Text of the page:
ESPE Abstracts (2015) 84 P-2-479

Moya Moya Syndrome in a Patient with Growth Hormone Deficiency and Hypergonadotropic Hypogonadism: to Treat or not to Treat with Growth Hormone Therapy?

Laura Gabriela González Briceñoa, Athanasia Stoupaa, Graziella Pintoa,c, Philippe Touraineb,c & Michel Polaka,c


aAP-HP Hôpital Universitaire Necker - Enfants Malades, Endocrinologie, gynécologie et diabétologie pédiatrique, Université Paris Descartes, IMAGINE affiliate, Paris, France; bAP-HP Hôpital Universitaire Pitié-Salpétrière, Endocrinologie et médecine de la reproduction, Université Pierre et Marie Curie, Paris, France; cCentre de référence des maladies endocriniennes rares de la croissance (CEMARA), Paris, France


Background: Moya Moya disease is a chronic cerebrovascular angiopathy characterized by progressive stenosis of terminal part of internal carotid vessels and the compensatory development of collateral vessels. We present here the case of a young boy with growth hormone deficiency (GHD) and testicular insufficiency that was diagnosed with Moya Moya syndrome.

Case presentation: A 12.9 year-old boy of Serbian origin was referred to the Endocrinology Department of Necker university Children’s Hospital because of growth failure (height:-3SD). Tanner puberty stage was two. Hormonal work-up revealed isolated GHD (low GH peak after two stimulation tests, low IGF1 levels), normal for pubertal stage testosterone level (1.2 ng/ml) and normal pituitary assessed by MRI. Response to GH treatment was moderate with a final height of 1.62 m (target height: 1.80 m) with rather slow pubertal evolution. At age of 17, endocrine evaluation showed low testosterone (3.8 ng/ml), high LH (13 U/L) and FSH (38 U/L) levels, low inhibin B (7 pg/ml). Spermogram revealed azoospermia. Blood karyotype was normal (46XY). GHD was confirmed at re-evaluation and GH therapy (low dose) was prescribed. The association of GHD and primary gonadal dysfunction suggested the possibility of Moya Moya syndrome, which was confirmed by molecular analysis: deletion of BRCC3 and MTCP1 genes. Therefore a brain angio-MRI was performed which showed Moya Moya characteristic vessels anomalies. After discovery of these vascular anomalies GH therapy was stopped. But the patient complained about asthenia and GH therapy was again prescribed with regular control of IGF1 levels.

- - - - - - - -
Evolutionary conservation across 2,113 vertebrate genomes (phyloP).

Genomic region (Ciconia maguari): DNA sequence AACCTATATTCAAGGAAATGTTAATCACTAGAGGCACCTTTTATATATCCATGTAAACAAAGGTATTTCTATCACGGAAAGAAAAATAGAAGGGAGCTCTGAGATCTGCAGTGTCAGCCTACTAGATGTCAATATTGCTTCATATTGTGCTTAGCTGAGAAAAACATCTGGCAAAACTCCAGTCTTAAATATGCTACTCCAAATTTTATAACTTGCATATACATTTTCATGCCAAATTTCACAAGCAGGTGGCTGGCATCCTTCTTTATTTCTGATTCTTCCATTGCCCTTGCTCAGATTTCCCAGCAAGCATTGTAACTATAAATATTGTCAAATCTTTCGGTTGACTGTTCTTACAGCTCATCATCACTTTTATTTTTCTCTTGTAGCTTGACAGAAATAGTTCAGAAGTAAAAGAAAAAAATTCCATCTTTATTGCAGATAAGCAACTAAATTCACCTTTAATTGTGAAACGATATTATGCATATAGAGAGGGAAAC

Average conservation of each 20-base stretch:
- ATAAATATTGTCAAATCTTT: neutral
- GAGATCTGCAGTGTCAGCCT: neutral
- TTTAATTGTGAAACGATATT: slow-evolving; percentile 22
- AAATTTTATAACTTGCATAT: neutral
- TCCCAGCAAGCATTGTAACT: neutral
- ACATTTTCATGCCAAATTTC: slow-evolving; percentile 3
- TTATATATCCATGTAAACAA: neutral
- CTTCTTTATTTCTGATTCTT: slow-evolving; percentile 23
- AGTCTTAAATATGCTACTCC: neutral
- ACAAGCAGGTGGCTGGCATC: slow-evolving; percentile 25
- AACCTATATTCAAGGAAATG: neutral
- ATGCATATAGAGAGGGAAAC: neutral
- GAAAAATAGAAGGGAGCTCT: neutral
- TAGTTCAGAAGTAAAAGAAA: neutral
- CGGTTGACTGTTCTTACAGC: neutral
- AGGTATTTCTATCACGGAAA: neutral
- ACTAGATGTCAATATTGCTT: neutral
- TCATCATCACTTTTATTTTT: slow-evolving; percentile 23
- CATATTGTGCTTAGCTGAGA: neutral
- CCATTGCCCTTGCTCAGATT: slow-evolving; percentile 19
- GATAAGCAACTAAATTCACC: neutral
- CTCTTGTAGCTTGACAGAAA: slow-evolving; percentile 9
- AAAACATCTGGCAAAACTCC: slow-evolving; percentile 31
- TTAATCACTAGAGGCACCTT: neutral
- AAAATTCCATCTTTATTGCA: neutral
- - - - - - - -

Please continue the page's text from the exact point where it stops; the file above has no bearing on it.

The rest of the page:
Conclusion: Moya Moya syndrome must be suspected when GHD and testicular insufficiency are associated. This case promotes discussion concerning the use of GH treatment in patients with GHD and cerebral vascular anomalies in whom the risk of ischemic and hemorragic brain damage may be increased by the background disease.

Article tools

My recent searches

No recent searches.